Maxims, Opinions and Characters, Moral, Political, and Economical Volume 1 Edmond Burke

ISBN: 9781230233260

Published: September 12th 2013

Paperback

60 pages


Description

Maxims, Opinions and Characters, Moral, Political, and Economical Volume 1  by  Edmond Burke

Maxims, Opinions and Characters, Moral, Political, and Economical Volume 1 by Edmond Burke
September 12th 2013 | Paperback | PDF, EPUB, FB2, DjVu, audiobook, mp3, ZIP | 60 pages | ISBN: 9781230233260 | 3.14 Mb

This historic book may have numerous typos and missing text. Purchasers can usually download a free scanned copy of the original book (without typos) from the publisher. Not indexed. Not illustrated. 1815 edition. Excerpt: ... surement. He never willMoreThis historic book may have numerous typos and missing text.

Purchasers can usually download a free scanned copy of the original book (without typos) from the publisher. Not indexed. Not illustrated. 1815 edition. Excerpt: ... surement. He never will glory tn belonging to the checquer, N 71, or to any other badge-ticket. We begin our public affections in our families. No cold relation is a zealous citizen. We pass on to our neighbourhoods, and our habitual provincial connexions.

These are inns and resting places. Such divisions of our country as have been formed by habit, and not by a sudden jerk of authority, were so many little images of the great country in which the heart found something which it could fill. The love to the whole is not extinguished by this subordinate partiality.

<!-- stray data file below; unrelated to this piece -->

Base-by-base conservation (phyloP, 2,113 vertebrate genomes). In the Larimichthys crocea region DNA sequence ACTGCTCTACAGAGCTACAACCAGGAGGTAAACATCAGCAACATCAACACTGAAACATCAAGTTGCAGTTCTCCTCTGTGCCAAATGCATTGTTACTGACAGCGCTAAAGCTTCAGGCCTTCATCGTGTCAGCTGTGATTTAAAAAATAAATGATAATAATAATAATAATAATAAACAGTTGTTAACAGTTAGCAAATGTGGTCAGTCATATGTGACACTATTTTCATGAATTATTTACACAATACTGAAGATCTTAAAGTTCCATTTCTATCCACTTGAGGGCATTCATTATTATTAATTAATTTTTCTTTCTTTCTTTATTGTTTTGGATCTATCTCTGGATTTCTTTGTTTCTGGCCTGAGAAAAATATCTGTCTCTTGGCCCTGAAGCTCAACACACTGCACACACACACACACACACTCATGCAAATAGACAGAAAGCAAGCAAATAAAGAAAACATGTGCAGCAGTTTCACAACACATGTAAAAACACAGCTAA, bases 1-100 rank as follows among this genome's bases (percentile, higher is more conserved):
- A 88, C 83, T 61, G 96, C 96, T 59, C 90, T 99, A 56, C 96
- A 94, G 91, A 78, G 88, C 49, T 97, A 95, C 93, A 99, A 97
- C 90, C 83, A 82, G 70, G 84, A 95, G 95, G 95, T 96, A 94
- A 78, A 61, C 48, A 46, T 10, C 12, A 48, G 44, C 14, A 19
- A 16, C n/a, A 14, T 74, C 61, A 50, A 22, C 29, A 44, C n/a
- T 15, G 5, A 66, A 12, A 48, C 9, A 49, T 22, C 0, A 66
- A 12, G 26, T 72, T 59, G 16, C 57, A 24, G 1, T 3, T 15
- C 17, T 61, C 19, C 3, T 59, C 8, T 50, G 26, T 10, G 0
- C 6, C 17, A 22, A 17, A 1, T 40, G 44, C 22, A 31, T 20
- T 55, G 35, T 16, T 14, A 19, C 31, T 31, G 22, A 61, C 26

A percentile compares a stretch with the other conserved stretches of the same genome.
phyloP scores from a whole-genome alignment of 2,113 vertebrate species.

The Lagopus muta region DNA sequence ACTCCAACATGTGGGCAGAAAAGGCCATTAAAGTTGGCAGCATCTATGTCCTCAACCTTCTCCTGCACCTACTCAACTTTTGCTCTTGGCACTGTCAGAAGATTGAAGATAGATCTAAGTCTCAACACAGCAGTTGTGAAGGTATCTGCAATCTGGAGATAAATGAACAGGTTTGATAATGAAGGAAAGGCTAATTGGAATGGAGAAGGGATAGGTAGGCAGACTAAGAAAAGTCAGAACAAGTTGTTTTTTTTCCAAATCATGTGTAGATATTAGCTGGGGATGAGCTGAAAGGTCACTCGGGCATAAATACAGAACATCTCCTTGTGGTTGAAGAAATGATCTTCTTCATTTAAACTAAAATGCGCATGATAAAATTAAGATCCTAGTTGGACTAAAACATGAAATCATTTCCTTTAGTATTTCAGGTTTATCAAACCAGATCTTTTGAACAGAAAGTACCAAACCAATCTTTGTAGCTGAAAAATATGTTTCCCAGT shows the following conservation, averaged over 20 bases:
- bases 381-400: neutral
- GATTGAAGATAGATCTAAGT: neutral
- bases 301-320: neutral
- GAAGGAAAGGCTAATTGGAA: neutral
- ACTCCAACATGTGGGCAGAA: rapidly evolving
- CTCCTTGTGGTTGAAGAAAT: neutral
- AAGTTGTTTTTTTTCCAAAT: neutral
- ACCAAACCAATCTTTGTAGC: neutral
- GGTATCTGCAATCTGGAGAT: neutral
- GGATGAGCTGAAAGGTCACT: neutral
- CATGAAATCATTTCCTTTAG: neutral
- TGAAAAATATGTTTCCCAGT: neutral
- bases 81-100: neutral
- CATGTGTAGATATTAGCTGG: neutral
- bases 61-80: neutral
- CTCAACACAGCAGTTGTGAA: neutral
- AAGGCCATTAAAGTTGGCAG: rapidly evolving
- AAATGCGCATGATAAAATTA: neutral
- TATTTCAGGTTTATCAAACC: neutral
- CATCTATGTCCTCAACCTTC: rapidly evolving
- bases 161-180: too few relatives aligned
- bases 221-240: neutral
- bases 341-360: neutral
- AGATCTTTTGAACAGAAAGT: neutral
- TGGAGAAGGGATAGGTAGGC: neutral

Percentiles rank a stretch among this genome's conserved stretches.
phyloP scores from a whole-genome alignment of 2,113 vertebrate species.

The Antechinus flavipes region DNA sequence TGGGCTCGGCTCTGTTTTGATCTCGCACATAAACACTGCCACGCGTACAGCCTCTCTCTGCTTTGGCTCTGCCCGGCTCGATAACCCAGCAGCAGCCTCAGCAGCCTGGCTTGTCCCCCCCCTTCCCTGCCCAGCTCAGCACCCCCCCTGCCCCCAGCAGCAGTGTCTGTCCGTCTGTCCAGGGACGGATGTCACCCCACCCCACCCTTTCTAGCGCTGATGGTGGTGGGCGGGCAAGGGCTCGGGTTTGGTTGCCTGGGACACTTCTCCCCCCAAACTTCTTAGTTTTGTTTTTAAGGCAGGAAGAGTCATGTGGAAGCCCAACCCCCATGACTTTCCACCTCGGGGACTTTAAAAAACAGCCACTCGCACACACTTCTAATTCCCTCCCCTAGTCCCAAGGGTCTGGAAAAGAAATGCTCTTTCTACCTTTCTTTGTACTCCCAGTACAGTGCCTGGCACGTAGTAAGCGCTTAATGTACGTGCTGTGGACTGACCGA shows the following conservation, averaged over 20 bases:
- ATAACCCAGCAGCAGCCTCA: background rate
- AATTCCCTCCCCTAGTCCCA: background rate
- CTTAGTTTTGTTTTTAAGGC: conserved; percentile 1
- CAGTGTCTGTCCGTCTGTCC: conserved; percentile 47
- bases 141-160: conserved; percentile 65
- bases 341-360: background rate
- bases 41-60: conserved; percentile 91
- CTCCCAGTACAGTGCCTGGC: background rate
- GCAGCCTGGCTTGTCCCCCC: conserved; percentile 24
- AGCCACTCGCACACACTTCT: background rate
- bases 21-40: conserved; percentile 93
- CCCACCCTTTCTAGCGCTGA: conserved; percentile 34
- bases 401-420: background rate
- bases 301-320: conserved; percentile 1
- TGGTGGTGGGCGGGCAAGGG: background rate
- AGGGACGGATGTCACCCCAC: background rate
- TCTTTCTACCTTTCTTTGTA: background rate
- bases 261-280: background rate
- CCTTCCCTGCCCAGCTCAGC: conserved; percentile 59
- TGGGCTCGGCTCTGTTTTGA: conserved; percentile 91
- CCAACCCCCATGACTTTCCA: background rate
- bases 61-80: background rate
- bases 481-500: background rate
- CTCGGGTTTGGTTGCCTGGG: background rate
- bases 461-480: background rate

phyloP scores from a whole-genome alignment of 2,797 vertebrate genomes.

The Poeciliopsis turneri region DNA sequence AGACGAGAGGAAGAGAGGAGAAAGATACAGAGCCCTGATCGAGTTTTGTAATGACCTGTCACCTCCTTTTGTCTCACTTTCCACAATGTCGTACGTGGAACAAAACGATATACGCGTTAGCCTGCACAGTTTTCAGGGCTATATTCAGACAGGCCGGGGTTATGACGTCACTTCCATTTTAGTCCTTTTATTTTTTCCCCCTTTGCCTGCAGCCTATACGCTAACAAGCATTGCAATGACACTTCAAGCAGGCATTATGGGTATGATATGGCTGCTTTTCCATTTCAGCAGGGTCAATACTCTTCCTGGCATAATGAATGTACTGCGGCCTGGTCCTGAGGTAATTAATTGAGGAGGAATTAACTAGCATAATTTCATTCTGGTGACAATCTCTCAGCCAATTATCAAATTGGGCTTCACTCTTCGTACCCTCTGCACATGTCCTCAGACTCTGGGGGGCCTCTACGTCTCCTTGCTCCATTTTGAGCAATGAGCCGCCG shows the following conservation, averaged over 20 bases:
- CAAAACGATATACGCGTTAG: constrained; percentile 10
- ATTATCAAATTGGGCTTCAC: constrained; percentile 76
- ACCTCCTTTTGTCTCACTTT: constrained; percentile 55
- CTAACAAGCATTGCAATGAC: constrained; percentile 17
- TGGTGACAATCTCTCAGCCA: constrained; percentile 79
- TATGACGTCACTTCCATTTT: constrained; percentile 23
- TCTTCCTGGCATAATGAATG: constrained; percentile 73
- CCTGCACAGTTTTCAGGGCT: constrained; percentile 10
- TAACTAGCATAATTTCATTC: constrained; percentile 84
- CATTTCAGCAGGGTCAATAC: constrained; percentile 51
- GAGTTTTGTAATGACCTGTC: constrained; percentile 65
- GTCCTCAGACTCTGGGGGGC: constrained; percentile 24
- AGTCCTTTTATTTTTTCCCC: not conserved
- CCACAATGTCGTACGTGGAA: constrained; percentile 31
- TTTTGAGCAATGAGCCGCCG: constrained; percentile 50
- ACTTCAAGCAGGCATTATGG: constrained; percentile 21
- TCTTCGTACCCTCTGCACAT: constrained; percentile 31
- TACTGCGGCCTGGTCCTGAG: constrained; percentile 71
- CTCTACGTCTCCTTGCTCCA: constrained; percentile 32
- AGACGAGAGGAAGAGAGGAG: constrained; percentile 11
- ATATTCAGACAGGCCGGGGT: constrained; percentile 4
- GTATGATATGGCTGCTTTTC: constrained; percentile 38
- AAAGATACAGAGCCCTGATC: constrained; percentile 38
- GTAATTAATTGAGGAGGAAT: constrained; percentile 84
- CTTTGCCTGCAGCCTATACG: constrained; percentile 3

Perhaps it is a sort of elemental training to those higher and more large regards, by which alone men come to be affected, as with their own concern, in the prosperity of a kingdom so extensive as that of France. In that general territory itself, as in the old name of provinces, the citizens are interested from old prejudices and unreasoned habits, and not on account of the geometric properties of its figure.

It is exceedingly common for men to contract their love to their country, into an attachment to its petty subdivisions- and they sometimes even cling to their provincial abuses, as if they were franchises, and local privileges. Love. The passion called love, has so general and powerful an influence- it makes so much of the entertainment, and indeed so much the occupation of that part of life which decides the character for ever, that the mode and the principles on which it engages the sympathy, and strikes the imagination, become of the utmost importance to the morals and manners of every society.

LOVE OF ADVENTURE. Our complexion is such, that we are palled with enjoyment, and stimulated with hope- that we become less sensible to a long-possessed benefit, from the very...



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